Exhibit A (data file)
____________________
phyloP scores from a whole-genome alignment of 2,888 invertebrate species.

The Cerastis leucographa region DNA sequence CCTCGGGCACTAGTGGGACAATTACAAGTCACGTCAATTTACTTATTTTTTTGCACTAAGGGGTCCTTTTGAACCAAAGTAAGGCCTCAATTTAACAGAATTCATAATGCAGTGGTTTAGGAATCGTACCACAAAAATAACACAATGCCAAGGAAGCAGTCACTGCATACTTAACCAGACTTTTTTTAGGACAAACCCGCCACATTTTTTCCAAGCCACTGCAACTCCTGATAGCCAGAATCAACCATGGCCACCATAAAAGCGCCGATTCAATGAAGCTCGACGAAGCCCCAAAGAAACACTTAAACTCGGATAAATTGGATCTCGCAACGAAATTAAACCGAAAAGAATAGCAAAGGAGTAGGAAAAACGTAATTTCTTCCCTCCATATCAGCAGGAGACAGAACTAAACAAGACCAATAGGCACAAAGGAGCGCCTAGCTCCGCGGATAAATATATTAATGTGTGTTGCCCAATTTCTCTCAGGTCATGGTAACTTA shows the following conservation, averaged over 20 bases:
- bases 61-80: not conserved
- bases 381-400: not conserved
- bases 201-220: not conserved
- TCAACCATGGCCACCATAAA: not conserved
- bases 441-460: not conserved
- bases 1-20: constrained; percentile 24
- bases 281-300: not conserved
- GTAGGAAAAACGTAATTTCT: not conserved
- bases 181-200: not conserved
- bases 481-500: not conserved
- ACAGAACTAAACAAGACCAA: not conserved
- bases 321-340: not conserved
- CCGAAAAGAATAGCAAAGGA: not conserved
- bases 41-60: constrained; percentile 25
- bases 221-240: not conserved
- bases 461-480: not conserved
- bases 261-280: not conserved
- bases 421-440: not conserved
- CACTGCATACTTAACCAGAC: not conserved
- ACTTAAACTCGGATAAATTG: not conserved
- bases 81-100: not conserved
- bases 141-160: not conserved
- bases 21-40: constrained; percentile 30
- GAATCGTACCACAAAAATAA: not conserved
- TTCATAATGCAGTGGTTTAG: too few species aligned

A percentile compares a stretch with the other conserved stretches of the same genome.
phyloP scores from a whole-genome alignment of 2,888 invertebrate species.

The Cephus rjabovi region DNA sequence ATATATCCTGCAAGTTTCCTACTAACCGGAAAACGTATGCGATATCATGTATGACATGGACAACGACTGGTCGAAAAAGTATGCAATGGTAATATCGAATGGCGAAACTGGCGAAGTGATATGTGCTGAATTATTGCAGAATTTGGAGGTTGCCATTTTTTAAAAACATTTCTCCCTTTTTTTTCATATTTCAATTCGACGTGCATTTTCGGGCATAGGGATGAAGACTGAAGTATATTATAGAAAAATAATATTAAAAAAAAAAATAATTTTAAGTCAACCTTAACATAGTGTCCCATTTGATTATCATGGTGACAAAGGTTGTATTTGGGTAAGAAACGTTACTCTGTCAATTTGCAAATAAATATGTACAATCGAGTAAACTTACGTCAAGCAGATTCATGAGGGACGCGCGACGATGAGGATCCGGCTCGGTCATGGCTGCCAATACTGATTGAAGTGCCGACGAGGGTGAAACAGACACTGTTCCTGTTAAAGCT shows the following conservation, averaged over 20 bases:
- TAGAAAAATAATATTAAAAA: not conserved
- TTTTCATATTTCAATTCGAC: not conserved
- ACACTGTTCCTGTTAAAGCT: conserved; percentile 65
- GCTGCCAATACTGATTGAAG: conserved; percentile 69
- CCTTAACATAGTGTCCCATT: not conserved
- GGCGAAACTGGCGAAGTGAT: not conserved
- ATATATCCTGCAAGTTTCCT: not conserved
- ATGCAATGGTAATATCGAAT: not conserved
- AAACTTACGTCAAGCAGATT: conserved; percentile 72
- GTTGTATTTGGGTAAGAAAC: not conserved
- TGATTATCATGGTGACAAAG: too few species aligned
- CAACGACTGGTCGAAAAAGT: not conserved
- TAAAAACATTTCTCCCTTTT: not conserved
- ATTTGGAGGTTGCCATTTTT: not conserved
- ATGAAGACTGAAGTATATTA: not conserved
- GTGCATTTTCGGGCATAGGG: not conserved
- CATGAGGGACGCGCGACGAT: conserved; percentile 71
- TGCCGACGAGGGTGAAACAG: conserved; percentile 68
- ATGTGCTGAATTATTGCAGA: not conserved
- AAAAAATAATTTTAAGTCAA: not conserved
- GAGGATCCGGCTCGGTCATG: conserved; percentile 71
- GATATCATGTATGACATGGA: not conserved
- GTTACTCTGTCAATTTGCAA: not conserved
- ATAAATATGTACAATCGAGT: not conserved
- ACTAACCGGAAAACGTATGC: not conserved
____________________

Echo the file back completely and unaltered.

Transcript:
phyloP scores from a whole-genome alignment of 2,888 invertebrate species.

The Cerastis leucographa region DNA sequence CCTCGGGCACTAGTGGGACAATTACAAGTCACGTCAATTTACTTATTTTTTTGCACTAAGGGGTCCTTTTGAACCAAAGTAAGGCCTCAATTTAACAGAATTCATAATGCAGTGGTTTAGGAATCGTACCACAAAAATAACACAATGCCAAGGAAGCAGTCACTGCATACTTAACCAGACTTTTTTTAGGACAAACCCGCCACATTTTTTCCAAGCCACTGCAACTCCTGATAGCCAGAATCAACCATGGCCACCATAAAAGCGCCGATTCAATGAAGCTCGACGAAGCCCCAAAGAAACACTTAAACTCGGATAAATTGGATCTCGCAACGAAATTAAACCGAAAAGAATAGCAAAGGAGTAGGAAAAACGTAATTTCTTCCCTCCATATCAGCAGGAGACAGAACTAAACAAGACCAATAGGCACAAAGGAGCGCCTAGCTCCGCGGATAAATATATTAATGTGTGTTGCCCAATTTCTCTCAGGTCATGGTAACTTA shows the following conservation, averaged over 20 bases:
- bases 61-80: not conserved
- bases 381-400: not conserved
- bases 201-220: not conserved
- TCAACCATGGCCACCATAAA: not conserved
- bases 441-460: not conserved
- bases 1-20: constrained; percentile 24
- bases 281-300: not conserved
- GTAGGAAAAACGTAATTTCT: not conserved
- bases 181-200: not conserved
- bases 481-500: not conserved
- ACAGAACTAAACAAGACCAA: not conserved
- bases 321-340: not conserved
- CCGAAAAGAATAGCAAAGGA: not conserved
- bases 41-60: constrained; percentile 25
- bases 221-240: not conserved
- bases 461-480: not conserved
- bases 261-280: not conserved
- bases 421-440: not conserved
- CACTGCATACTTAACCAGAC: not conserved
- ACTTAAACTCGGATAAATTG: not conserved
- bases 81-100: not conserved
- bases 141-160: not conserved
- bases 21-40: constrained; percentile 30
- GAATCGTACCACAAAAATAA: not conserved
- TTCATAATGCAGTGGTTTAG: too few species aligned

A percentile compares a stretch with the other conserved stretches of the same genome.
phyloP scores from a whole-genome alignment of 2,888 invertebrate species.

The Cephus rjabovi region DNA sequence ATATATCCTGCAAGTTTCCTACTAACCGGAAAACGTATGCGATATCATGTATGACATGGACAACGACTGGTCGAAAAAGTATGCAATGGTAATATCGAATGGCGAAACTGGCGAAGTGATATGTGCTGAATTATTGCAGAATTTGGAGGTTGCCATTTTTTAAAAACATTTCTCCCTTTTTTTTCATATTTCAATTCGACGTGCATTTTCGGGCATAGGGATGAAGACTGAAGTATATTATAGAAAAATAATATTAAAAAAAAAAATAATTTTAAGTCAACCTTAACATAGTGTCCCATTTGATTATCATGGTGACAAAGGTTGTATTTGGGTAAGAAACGTTACTCTGTCAATTTGCAAATAAATATGTACAATCGAGTAAACTTACGTCAAGCAGATTCATGAGGGACGCGCGACGATGAGGATCCGGCTCGGTCATGGCTGCCAATACTGATTGAAGTGCCGACGAGGGTGAAACAGACACTGTTCCTGTTAAAGCT shows the following conservation, averaged over 20 bases:
- TAGAAAAATAATATTAAAAA: not conserved
- TTTTCATATTTCAATTCGAC: not conserved
- ACACTGTTCCTGTTAAAGCT: conserved; percentile 65
- GCTGCCAATACTGATTGAAG: conserved; percentile 69
- CCTTAACATAGTGTCCCATT: not conserved
- GGCGAAACTGGCGAAGTGAT: not conserved
- ATATATCCTGCAAGTTTCCT: not conserved
- ATGCAATGGTAATATCGAAT: not conserved
- AAACTTACGTCAAGCAGATT: conserved; percentile 72
- GTTGTATTTGGGTAAGAAAC: not conserved
- TGATTATCATGGTGACAAAG: too few species aligned
- CAACGACTGGTCGAAAAAGT: not conserved
- TAAAAACATTTCTCCCTTTT: not conserved
- ATTTGGAGGTTGCCATTTTT: not conserved
- ATGAAGACTGAAGTATATTA: not conserved
- GTGCATTTTCGGGCATAGGG: not conserved
- CATGAGGGACGCGCGACGAT: conserved; percentile 71
- TGCCGACGAGGGTGAAACAG: conserved; percentile 68
- ATGTGCTGAATTATTGCAGA: not conserved
- AAAAAATAATTTTAAGTCAA: not conserved
- GAGGATCCGGCTCGGTCATG: conserved; percentile 71
- GATATCATGTATGACATGGA: not conserved
- GTTACTCTGTCAATTTGCAA: not conserved
- ATAAATATGTACAATCGAGT: not conserved
- ACTAACCGGAAAACGTATGC: not conserved